2. Wetzel MC, Howell LG, Bearie KJ. Experimental performance
of steel and platinum electrodes with chronic monophasic stimulation of the brain. J Neurosurg 1969;31:658-669.
First, the electrodes used for the animal experiments consist of stainless steel electrodes (SNEX 100), which are obsolete in the clinical situation. Instead, platinum-iridium
electrodes are used in DBS of humans, which have been
shown to be essentially inert and cause only little, if any,
histological lesions compared with stainless steel electrodes.2
Any discussion of this essential discrepancy between clinical
and experimental situation (SNEX vs platinum electrodes) is
missing in the publication.
Second, the authors incorrectly state that the external
stimulator generates only monophasic pulses. Using the commercially available external stimulator (Medtronic-Model
3625), we have obtained biphasic, fully charge-balanced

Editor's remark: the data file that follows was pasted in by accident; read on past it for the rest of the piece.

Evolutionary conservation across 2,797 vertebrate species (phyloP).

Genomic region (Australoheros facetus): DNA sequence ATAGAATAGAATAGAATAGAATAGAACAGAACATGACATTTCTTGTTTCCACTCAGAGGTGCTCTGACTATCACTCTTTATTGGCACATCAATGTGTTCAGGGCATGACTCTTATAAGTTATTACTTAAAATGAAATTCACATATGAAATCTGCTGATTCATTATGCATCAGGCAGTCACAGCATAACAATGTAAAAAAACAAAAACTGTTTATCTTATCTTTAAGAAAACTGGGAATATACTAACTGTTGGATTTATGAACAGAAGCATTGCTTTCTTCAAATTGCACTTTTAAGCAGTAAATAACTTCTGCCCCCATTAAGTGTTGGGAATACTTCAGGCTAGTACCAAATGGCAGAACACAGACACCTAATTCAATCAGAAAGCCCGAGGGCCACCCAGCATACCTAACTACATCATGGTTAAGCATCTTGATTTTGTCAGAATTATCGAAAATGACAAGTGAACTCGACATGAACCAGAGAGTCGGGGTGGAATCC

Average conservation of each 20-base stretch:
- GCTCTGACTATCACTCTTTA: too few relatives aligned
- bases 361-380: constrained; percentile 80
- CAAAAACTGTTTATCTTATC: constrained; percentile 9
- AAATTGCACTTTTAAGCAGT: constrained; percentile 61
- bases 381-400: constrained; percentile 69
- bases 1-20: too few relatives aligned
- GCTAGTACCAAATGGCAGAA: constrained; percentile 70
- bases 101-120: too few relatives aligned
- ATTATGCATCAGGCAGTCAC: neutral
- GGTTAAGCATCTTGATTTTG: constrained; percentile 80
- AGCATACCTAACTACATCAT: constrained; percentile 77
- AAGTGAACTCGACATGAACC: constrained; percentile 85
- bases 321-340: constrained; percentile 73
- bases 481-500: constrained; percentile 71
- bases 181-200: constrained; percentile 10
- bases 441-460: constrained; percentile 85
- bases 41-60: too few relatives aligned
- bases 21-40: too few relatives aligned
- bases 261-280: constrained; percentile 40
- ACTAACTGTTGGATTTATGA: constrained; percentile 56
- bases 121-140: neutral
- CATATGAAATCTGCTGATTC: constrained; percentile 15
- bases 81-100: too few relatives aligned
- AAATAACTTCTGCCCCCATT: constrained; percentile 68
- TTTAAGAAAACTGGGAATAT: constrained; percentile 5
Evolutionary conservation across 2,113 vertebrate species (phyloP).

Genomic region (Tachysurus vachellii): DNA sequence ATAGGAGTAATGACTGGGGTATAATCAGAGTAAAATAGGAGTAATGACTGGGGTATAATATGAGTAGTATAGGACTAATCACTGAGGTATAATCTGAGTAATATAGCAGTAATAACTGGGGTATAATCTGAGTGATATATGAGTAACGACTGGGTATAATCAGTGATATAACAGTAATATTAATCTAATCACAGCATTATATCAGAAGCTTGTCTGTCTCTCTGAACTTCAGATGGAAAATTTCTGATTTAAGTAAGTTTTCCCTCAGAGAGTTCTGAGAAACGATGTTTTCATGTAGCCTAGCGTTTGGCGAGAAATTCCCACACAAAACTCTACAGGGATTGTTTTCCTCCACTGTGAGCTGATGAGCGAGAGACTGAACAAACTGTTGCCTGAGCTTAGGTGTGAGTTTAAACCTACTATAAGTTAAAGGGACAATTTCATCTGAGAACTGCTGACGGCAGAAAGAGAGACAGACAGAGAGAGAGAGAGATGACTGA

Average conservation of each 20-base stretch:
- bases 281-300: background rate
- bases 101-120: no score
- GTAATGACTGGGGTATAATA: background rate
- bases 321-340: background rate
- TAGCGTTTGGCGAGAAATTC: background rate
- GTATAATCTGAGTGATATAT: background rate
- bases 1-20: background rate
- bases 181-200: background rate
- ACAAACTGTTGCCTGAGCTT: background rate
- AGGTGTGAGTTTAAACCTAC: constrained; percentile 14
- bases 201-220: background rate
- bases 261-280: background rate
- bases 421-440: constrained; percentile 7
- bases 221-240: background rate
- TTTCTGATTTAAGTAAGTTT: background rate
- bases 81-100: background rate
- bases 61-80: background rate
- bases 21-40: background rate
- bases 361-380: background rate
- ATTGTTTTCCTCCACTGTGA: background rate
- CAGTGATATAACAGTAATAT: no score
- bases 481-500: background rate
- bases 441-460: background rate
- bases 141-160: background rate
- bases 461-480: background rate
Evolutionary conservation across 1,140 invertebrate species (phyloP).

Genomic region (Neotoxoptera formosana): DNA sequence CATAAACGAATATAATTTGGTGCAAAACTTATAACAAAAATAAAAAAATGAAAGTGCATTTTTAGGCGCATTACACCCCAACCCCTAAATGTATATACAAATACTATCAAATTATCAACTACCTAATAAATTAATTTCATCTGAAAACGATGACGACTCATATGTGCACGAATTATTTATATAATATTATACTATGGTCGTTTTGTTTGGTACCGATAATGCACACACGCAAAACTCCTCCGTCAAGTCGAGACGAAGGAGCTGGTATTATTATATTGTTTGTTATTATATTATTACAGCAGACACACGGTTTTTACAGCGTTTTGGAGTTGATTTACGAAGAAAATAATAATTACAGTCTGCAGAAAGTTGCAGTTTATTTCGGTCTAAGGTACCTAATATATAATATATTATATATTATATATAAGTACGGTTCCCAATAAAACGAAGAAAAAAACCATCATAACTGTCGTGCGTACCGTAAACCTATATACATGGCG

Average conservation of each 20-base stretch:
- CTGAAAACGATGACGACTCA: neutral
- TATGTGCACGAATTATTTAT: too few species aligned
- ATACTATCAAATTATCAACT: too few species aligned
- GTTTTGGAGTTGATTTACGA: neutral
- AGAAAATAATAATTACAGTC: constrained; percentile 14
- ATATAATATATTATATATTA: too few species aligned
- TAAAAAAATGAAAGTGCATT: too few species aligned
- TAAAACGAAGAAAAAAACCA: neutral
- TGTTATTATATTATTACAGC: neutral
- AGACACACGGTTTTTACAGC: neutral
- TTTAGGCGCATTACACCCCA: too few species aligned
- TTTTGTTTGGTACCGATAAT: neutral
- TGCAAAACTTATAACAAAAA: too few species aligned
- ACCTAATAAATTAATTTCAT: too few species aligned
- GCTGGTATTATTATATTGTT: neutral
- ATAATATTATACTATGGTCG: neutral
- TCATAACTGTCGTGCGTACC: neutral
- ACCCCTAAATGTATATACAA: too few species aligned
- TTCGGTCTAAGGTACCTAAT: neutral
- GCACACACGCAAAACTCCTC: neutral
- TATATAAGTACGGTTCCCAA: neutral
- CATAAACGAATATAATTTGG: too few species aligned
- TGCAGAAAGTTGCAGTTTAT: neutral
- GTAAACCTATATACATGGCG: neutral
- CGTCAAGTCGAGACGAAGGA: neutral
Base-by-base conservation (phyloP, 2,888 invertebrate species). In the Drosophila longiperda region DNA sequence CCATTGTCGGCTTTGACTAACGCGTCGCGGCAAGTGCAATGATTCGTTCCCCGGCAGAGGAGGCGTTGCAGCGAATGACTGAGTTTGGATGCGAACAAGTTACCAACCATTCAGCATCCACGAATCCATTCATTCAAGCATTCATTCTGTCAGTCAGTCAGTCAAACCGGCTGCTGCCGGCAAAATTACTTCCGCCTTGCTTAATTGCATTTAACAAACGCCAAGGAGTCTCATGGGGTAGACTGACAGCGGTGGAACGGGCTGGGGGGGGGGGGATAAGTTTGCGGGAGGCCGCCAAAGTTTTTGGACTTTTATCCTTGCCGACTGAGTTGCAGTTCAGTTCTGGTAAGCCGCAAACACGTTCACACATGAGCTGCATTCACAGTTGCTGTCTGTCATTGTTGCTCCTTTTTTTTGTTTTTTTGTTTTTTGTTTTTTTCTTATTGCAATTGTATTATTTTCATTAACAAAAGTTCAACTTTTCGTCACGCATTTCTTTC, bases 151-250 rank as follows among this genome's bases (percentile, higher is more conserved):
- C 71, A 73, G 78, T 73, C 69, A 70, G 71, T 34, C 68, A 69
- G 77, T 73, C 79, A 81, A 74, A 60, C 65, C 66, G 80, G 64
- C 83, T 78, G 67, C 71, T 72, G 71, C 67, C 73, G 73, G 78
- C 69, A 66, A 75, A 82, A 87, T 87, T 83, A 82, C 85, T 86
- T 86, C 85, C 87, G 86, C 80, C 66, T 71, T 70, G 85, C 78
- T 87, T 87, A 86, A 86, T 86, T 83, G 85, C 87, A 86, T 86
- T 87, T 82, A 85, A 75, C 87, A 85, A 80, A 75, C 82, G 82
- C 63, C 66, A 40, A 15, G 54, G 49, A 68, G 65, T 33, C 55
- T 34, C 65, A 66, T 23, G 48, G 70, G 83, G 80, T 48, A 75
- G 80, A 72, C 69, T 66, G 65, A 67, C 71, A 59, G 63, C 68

stimulation pulses, which complies with information supplied by the manufacturer (cf Fig; Dr Keith Mullett,
Medtronic-Europe, personal communication).
Third, reanalysis of postmortem investigations in eight patients showed that continuous test stimulation for a mean of
15 hours (3 days, 4 – 6 hours each) while using the 3625
external stimulator (and the approved platinum-iridium electrodes) before chronic stimulation with an implanted device
failed to show any histological evidence for stimulation induced neuronal tissue damage.3
In conclusion, we do not doubt the reported anecdotal
(n ⫽ 1 per group) observation.1 However, the interpretation
of a potential hazard of a commercially available and clinically widely used external stimulator is not supported by the
data presented and furthermore contrasts the experience of
many clinically involved neuroscientists.
DOI: 10.1002/ana.20191
Risk of Tissue Damage and Deep Brain
Stimulation with External Devices: A
Technical Note
Thomas Trottenberg, MD,1 Christine Winter, MD,1
Francois Alesch, MD,2 and Andreas Kupsch, MD1